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FDA Approves Swift New Meningitis Test

It can spot difference between viral meningitis and bacterial meningitis, which can be fatal

FRIDAY, March 16, 2007 (HealthDay News) -- A new test that rapidly detects viral meningitis was approved Friday by U.S. health officials.

The test, called the Xpert EV test, uses molecular biology and, when used with other tests, can help distinguish between viral meningitis and the less common, but more severe, bacterial meningitis, according to the U.S. Food and Drug Administration.

"Because this test is significantly faster than existing methods for diagnosing meningitis, it could minimize delays in treating patients," Dr. Daniel Schultz, director of the FDA's Center for Devices and Radiological Health, said in a prepared statement.

"Since bacterial meningitis can be deadly within as little as two days, patients who have viral meningitis are frequently treated with antibiotics as a safeguard against the more dangerous bacterial meningitis. This test should help physicians manage patients appropriately and prevent unnecessary treatment with antibiotics," Schultz added.

Meningitis is an infection of the spinal fluid that surrounds the spinal cord and brain. The illness is diagnosed by testing the fluid. Usually, getting results from tests for meningitis can take hours for some and up to a week for others. However, Xpert EV test results take only two and one-half hours, the FDA said.

Determining whether meningitis is viral or bacterial is crucial to early effective treatment. However, telling the two types apart is difficult because the symptoms are similar.

Patients with viral meningitis usually recover in about two weeks without any treatment. However, bacterial meningitis can cause brain damage, hearing loss and even death if not treated properly with antibiotics.

Symptoms for patients over 2 years of age include fever, severe headache, stiff neck, nausea, sleepiness, confusion, and sensitivity to bright lights or seizures. In newborns and infants, these symptoms may be hard to detect or not may occur. These young patients may only appear slow or inactive, or be irritable, have vomiting or feed poorly, according to the U.S. Centers for Disease Control and Prevention.

The Xpert EV test is the first fully automated test that isolates viral genetic material in a patient's cerebrospinal fluid using a process called "reverse transcription-polymerase chain reaction." The test identifies viruses responsible for about 90 percent of all viral meningitis cases, according to the FDA.

The test, developed by Cepheid of Sunnyvale, Calif., is done by adding the sample directly to a disposable cartridge. The cartridge is then placed into the GeneXpert DX instrument, which does all the laboratory procedures in a "one-step, easy-to-use format that helps minimize errors," the FDA said.

In a trial involving six medical institutions, the Xpert EV test was used to assess 255 patient samples. The result: 96 percent of patients who tested positive did have viral meningitis, while 97 percent of patients who tested negative did not have viral meningitis, the FDA said.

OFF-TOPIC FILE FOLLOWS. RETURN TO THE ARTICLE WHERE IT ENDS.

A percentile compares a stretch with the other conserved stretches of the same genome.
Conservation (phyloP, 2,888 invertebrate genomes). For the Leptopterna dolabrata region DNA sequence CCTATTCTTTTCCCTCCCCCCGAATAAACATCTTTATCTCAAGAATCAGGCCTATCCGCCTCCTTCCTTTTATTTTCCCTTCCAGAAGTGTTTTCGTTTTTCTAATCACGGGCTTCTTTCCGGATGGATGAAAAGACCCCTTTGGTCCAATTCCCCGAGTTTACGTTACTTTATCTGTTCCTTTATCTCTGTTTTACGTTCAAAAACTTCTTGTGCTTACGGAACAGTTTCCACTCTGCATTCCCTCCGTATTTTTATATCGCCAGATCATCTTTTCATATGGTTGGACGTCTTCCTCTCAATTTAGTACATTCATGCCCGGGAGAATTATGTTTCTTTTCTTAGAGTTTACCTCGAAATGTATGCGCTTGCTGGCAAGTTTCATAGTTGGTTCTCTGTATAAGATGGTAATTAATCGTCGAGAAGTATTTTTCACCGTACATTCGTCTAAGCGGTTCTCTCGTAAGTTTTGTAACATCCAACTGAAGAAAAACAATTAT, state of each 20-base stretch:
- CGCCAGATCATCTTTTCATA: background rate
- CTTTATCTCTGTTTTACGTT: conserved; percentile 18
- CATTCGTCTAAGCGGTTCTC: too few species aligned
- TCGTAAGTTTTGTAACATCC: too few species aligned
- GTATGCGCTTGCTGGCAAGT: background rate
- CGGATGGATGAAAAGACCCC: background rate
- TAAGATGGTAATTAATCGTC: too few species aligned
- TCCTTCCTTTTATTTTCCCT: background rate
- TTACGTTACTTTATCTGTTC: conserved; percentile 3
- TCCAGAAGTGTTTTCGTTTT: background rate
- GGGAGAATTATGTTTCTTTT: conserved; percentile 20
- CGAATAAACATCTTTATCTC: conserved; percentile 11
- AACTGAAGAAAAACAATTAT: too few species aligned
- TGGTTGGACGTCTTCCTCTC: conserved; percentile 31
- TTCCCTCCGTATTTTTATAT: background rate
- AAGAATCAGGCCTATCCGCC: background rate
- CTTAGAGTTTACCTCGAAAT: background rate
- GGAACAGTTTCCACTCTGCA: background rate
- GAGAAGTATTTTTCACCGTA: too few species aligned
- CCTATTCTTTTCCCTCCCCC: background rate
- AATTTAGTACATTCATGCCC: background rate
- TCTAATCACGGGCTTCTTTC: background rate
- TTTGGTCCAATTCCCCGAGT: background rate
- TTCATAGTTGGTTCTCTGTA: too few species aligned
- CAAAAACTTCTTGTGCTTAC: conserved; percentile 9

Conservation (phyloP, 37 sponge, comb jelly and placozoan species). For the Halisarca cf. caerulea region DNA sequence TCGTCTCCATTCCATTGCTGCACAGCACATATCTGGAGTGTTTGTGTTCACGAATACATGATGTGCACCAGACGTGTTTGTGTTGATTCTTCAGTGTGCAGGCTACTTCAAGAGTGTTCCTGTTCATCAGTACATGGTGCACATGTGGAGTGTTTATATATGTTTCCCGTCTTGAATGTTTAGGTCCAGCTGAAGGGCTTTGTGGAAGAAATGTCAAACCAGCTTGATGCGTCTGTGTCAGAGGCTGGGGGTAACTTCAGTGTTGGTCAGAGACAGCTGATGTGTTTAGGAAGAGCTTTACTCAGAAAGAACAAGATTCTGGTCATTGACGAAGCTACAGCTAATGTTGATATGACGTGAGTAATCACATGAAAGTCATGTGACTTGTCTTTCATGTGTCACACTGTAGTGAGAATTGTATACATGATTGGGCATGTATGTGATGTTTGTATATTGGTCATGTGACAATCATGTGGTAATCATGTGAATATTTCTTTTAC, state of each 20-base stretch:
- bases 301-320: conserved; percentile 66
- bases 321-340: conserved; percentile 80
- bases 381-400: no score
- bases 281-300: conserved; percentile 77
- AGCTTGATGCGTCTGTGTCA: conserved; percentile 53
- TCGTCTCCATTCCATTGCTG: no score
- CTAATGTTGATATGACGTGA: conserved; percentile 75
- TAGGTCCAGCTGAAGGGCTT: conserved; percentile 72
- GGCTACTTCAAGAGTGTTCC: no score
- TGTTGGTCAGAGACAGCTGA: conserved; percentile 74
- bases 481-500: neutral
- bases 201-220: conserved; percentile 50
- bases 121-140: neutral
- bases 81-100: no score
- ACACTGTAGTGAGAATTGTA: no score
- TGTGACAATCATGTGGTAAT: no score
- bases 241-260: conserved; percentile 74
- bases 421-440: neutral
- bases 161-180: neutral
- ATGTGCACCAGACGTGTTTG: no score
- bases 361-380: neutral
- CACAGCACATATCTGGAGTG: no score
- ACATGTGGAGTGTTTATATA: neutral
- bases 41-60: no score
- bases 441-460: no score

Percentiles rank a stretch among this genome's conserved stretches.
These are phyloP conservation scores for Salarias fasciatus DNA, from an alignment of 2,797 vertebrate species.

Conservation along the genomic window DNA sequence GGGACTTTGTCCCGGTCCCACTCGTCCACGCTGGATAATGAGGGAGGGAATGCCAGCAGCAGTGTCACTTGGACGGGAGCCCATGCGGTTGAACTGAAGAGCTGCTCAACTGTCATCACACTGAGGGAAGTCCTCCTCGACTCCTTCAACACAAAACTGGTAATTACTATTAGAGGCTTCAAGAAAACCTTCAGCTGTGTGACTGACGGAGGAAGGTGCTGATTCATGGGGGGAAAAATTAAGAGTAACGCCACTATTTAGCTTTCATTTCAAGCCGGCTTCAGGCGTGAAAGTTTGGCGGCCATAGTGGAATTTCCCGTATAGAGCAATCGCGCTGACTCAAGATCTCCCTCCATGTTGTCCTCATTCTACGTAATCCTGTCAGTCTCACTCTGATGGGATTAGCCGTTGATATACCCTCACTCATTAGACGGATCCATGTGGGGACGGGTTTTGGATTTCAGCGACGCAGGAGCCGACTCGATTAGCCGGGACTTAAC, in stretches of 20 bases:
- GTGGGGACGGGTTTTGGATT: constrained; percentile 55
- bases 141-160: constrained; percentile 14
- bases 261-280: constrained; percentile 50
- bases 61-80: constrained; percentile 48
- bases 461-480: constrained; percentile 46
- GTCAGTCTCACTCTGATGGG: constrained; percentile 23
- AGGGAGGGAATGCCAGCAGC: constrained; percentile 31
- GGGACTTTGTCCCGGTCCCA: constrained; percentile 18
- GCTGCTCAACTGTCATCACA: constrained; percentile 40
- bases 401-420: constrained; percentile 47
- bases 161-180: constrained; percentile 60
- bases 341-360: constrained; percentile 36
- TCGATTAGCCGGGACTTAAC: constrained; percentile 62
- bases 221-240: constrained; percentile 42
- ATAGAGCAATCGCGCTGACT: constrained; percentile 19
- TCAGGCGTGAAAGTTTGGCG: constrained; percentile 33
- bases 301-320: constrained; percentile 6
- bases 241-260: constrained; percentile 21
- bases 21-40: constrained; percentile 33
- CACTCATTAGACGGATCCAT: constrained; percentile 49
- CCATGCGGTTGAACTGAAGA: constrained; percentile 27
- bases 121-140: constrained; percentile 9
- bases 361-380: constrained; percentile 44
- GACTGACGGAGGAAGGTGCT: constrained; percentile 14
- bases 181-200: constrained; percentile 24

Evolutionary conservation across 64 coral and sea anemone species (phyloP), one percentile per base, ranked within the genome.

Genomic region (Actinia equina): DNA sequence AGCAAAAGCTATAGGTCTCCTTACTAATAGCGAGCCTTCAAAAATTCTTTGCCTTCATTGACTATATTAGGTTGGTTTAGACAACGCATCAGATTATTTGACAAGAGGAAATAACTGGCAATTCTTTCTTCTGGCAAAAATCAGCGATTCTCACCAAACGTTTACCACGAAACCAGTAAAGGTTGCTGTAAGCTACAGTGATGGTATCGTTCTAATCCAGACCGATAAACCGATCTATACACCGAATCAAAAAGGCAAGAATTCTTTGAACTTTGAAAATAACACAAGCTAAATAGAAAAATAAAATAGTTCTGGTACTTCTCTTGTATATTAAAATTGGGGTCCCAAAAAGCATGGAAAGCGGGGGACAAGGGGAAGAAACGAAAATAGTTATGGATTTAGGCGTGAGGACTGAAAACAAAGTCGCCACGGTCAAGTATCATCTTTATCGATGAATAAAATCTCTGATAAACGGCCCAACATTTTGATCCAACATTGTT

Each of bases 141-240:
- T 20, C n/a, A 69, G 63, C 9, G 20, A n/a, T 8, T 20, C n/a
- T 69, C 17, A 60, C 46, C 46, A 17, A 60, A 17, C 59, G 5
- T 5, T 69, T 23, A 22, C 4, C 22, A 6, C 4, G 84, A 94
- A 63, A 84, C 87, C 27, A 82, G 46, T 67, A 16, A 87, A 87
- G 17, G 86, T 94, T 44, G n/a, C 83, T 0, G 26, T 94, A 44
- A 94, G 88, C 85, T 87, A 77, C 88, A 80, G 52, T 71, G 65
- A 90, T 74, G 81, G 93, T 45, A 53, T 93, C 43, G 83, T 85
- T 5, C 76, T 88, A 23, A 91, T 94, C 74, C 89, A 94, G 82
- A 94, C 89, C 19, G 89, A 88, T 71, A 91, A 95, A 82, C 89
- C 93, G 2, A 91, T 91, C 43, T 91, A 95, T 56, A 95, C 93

One expert said the test should cut the time to an accurate diagnosis.

"This test could be great," said Dr. Lise E. Nigrovic, an attending physician in pediatric emergency medicine at Children's Hospital Boston and an instructor in pediatrics at Harvard Medical School. "The issue is that clinicians can't tell the difference between viruses and bacteria."

"A test that could diagnose a virus while the patient is in the emergency room could help decision-making," Nigrovic added.

But another expert said he was concerned that using this test alone could cause some cases of bacterial meningitis to be missed.

"This could be a valuable test in addition to the tests we currently have available," said Dr. Nathan Litman, director of pediatrics and pediatric infectious diseases at Children's Hospital at Montefiore Medical Center, in New York City. "It could potentially avoid hospitalization and the administration of unnecessary antibiotics."

But, Litman added, the test is limited because it is not 100 percent sensitive or 100 percent specific. "We may end up treating some patients who have viral meningitis, which is not so bad," he said.

However, according to the trial results, 4 percent were diagnosed with viral meningitis and didn't have it, Litman noted. "If they had bacterial meningitis, and physicians were to rely solely on this test, they wouldn't treat these patients," he said. "That's why this test should be added to other tests that we routinely request when we examine for viral meningitis."

Dr. Steven Gutman, director of the FDA's Office of In Vitro Diagnostic Device Evaluation and Safety, agreed the test should not be used as a stand-alone for diagnosing viral meningitis. "The test is designed to be used along with other tests," he said.

Having to wait for other tests does mean that the quick turnaround of the Xpert EV test becomes a less important factor, he said.

More information

For more information on meningitis, visit the U.S. Centers for Disease Control and Prevention.

SOURCES: Steven Gutman, M.D., director, Office of In Vitro Diagnostic Device Evaluation and Safety, Center for Devices and Radiological Health, U.S. Food and Drug Administration; Lise E. Nigrovic, M.D., attending physician, pediatric emergency medicine, Children's Hospital Boston, and instructor in pediatrics, Harvard Medical School, Boston; Nathan Litman, M.D., director, pediatrics and pediatric infectious diseases, Children's Hospital at Montefiore Medical Center, New York City; March 16, 2007, FDA press statement
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